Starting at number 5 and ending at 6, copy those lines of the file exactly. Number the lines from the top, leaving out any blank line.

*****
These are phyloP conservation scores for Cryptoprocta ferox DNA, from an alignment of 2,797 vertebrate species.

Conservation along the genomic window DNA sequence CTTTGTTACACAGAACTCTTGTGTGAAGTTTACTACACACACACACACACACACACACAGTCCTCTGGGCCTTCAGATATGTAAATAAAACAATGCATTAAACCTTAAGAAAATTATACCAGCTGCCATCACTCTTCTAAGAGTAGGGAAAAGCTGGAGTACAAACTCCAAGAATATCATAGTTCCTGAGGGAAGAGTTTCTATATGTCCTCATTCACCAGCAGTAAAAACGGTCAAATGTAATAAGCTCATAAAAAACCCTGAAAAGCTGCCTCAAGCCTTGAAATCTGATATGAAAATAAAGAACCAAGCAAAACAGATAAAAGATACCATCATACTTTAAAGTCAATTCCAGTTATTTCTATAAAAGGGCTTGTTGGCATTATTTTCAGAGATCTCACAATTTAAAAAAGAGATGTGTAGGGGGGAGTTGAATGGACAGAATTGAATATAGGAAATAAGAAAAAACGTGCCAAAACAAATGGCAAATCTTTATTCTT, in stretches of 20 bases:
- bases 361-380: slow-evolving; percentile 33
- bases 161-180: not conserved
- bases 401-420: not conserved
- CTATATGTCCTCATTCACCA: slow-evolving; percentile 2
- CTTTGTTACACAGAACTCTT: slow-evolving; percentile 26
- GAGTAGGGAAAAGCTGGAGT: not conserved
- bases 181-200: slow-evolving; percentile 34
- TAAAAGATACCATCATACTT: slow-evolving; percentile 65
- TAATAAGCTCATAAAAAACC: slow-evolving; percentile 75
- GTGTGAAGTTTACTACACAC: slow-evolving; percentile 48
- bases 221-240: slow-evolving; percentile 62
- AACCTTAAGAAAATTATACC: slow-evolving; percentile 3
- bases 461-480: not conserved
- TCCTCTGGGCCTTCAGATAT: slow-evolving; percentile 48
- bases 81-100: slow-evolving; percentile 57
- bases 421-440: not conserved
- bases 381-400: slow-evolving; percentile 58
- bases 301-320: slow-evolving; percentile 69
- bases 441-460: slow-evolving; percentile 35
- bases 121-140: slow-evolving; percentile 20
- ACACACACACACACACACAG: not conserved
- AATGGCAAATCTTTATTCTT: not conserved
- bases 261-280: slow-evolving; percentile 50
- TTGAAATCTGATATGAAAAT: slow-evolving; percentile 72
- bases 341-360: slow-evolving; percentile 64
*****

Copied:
- bases 401-420: not conserved
- CTATATGTCCTCATTCACCA: slow-evolving; percentile 2